Vice President Kamala Harris, as part of her visit to Guatemala, on Monday told potential migrants that they should not travel to the U.S. Mexico border — claiming that they would be turned back if they did.
“I want to emphasize that the goal of our work is to help Guatemalans find hope at home, at the same time I want to be clear to folks in this region who are thinking about making the dangerous trek to the United States-Mexico border — do not come, do not come,” she said.
Harris made the remarks at a press conference alongside Guatemalan President Alejandro Giammattei as she visited the country in her first visit abroad since being appointed by President Biden to lead diplomatic efforts to the region to help solve the massive spike in migration to the border in recent months.
While Harris and the administration have emphasized “root causes” in Central America like poverty, climate and violence as the reason for the spike, Giammattei had also pointed to a change in message to migrants with the new administration.
“The message changed too: ‘We’re going to reunite families, we’re going to reunite children,'” he told CBS News. “The very next day, the coyotes were here organizing groups of children to take them to the United States.”
“We asked the United States government to send more of a clear message to prevent more people from leaving,” he said.
Harris, on Monday, seemed to be attempting to make clear that message, and claimed that migrants would be turned back as she sought to present a tougher stance on illegal immigration.
“The United States will continue to enforce our laws and secure our border,” she said. “There are legal methods by which migration can and should occur but we, as one of our priorities, will discourage illegal migration and I believe if you come to our border you will be turned back.”
The Biden administration has rolled back a number of Trump-era policies which kept migrants out of the U.S., even as increasing numbers of migrants flooded to the border. Of those, the most significant was the Migrant Protection Protocols (MPP) — which kept migrants in Mexico as they awaited their hearings. The Biden administration has ended the program and has been processing migrants enrolled into the program into the U.S.
It has also ended a number of asylum cooperative agreements with countries like Guatemala which made migrants claim asylum in other countries first, and has been accused of encouraging migration by narrowing interior enforcement in the U.S., and pushing for a pathway to citizenship for illegal immigrants already in the U.S.
The administration has kept in place the Trump-era Title 42 public health order which allows migrants to be expelled quickly due to the COVID-19 pandemic, and officials said that out of the 178,000 migrants encountered at the border in April, 111,714 were expelled – mainly single adults.
However, the administration has not applied Title 42 to unaccompanied children, of which there were more than 13,000 that arrived at the border in April, and it is not returning migrant families with children under seven to Mexico due to the country’s refusal to take them — meaning that significant numbers of families are not being turned back, and are being released into the U.S. interior.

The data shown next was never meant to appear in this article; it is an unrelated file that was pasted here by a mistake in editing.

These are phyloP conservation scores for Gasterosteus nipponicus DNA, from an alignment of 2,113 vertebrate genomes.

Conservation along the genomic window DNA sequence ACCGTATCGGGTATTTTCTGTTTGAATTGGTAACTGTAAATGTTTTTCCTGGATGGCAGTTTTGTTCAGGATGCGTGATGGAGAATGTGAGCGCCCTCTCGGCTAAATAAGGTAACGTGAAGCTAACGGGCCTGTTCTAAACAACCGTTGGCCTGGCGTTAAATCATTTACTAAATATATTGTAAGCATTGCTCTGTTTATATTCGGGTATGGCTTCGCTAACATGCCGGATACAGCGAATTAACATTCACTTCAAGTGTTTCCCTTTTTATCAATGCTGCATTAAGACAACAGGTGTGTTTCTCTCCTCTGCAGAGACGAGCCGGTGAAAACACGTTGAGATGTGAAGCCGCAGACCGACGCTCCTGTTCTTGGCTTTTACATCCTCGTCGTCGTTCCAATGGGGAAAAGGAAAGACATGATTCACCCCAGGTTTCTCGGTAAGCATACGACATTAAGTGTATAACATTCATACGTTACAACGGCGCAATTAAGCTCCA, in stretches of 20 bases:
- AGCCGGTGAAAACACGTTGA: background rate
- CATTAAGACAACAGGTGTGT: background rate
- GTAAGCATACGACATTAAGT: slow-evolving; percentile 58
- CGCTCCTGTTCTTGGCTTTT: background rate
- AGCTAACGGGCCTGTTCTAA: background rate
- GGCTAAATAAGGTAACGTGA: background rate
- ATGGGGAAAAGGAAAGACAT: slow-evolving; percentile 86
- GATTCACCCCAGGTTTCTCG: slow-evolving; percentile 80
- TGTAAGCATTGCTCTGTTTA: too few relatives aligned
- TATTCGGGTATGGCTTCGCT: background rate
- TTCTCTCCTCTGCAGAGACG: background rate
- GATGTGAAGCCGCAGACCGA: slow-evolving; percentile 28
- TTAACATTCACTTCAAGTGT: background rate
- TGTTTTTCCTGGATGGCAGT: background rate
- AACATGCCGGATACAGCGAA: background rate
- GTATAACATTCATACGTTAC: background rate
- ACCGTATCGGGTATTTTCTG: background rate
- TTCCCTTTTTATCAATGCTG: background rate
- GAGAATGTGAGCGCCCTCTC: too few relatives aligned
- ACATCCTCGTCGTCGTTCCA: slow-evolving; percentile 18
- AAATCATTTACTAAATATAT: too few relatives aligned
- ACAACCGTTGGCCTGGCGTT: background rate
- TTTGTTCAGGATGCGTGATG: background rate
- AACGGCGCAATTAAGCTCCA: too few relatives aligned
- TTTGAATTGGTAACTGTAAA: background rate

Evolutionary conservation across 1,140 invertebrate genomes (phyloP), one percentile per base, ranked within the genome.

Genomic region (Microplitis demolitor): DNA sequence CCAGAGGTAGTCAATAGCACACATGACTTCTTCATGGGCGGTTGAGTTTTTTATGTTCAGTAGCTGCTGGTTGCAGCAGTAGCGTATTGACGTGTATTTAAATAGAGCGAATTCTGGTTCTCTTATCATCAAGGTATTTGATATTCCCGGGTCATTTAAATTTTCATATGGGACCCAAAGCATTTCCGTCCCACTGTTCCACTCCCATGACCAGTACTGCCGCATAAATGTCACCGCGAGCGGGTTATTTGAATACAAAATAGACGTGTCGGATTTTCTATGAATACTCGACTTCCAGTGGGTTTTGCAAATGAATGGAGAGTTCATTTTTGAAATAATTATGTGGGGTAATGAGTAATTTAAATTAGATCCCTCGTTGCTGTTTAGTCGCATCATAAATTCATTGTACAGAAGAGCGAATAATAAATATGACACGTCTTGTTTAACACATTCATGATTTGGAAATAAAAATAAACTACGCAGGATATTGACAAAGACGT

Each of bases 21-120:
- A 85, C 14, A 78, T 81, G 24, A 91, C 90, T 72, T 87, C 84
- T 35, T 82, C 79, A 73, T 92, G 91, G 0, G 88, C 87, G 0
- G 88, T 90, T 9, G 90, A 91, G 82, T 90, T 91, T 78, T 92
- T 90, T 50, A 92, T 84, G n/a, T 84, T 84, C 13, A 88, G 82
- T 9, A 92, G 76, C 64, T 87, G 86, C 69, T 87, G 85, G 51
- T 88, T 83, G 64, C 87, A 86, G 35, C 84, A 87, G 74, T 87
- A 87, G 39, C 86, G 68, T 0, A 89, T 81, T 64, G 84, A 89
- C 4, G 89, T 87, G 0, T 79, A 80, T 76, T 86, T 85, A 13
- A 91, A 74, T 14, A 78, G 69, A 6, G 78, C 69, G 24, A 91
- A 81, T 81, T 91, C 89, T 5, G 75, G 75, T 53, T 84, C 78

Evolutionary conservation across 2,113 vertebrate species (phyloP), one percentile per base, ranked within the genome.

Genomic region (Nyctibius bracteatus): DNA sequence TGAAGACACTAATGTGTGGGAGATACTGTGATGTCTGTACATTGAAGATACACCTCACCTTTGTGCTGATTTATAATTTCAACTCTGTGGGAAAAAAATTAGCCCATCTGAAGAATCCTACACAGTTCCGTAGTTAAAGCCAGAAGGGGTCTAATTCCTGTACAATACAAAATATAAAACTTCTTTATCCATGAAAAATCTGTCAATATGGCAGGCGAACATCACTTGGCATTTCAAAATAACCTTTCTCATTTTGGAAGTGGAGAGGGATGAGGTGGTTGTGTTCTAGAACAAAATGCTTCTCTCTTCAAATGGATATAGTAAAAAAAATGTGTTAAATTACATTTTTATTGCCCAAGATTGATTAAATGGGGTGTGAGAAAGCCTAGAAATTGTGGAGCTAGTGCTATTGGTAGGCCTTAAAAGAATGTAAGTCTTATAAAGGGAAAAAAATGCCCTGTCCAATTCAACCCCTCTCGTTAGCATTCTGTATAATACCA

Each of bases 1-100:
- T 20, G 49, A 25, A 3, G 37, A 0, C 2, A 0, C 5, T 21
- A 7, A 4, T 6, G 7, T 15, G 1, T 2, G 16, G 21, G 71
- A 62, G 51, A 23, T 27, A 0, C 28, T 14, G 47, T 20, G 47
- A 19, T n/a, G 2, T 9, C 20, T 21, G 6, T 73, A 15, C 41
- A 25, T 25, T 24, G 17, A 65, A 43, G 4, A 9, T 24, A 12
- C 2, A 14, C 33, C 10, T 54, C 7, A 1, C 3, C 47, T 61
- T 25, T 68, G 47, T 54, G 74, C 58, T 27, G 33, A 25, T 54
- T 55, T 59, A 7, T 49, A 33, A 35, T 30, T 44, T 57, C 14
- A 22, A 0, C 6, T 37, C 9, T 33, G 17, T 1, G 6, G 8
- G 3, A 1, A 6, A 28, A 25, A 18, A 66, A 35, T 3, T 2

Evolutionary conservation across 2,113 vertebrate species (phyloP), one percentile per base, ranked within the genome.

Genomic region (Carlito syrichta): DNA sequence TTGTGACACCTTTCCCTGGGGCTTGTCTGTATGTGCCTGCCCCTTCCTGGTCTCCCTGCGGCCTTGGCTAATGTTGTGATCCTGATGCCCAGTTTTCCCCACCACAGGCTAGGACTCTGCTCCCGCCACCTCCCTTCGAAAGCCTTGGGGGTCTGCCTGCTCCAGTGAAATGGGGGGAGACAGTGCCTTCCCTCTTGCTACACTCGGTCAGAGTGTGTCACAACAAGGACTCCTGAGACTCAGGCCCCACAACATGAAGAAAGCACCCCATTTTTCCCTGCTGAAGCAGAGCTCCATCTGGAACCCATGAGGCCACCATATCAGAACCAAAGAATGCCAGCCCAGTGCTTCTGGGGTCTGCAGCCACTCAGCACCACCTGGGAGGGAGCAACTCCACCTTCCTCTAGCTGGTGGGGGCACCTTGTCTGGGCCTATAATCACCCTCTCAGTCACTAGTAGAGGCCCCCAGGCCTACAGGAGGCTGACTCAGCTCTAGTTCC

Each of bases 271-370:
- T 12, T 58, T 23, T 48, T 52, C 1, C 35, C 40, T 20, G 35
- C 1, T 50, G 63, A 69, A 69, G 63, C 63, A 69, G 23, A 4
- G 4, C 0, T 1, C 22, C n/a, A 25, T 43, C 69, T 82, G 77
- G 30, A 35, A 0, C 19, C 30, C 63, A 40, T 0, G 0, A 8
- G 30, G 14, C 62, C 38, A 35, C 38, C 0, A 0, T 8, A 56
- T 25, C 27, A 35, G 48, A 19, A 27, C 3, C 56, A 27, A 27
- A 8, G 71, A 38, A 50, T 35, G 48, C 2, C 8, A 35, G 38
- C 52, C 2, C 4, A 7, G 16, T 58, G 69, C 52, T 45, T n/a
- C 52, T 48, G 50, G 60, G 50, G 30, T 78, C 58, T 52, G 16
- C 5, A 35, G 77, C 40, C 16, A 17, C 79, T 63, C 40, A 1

Along with the tougher line of illegal immigration, Harris continued to emphasize the “root cause” explanation for the migrant surge, speaking of U.S. investment in agribusiness, affordable housing and Guatemalan entrepreneurs. The U.S. recently announced $310 million in aid to the region, as part of a $4 billion planned investment in Central America.
She announced a young women’s empowerment initiative to increase education and employment among women and girls, as task forces to combat human trafficking, drug smuggling and corruption. She said she had had “frank’ discussions with the Guatemalans on the question of fighting corruption.
Harris has come under heavy criticism from Republicans for the way she has handled the role since being appointed to it 75 days ago. While the White House has emphasized she is not tasked with the border per se, Republicans have criticized her repeatedly for not having visited the border at all — with former Trump officials saying she needs to go to the border in order to be able to conduct the talks effectively.
“After 75 days in charge of the Biden Border Crisis, Kamala Harris still refuses to visit the border.” Republican National Committee Hispanic communications director Jaime Florez said Monday. “Instead of addressing firsthand the human costs of the disastrous Biden administration border policies, Kamala is yet again ignoring the millions of Americans affected.”
“Kamala’s meetings in Mexico and Guatemala are about shifting blame away from the Biden administration, not solving the crisis she and Biden created,” he said.
Harris, however, brushed aside the criticism on Monday and dismissed a border visit as a “grand gesture.”
“The reason I am here in Guatemala as my first trip as vice president of the United States is because this is one of our highest priorities and I came here to be here on the ground, to speak with the leader of this nation around what we can do in a way that is significant, is tangible and has real results — and I will continue to be focused on that kind of work rather than grand gestures.”
Harris will travel from Guatemala to Mexico, where she will meet with Mexican President Andres Manuel Lopez Obrador.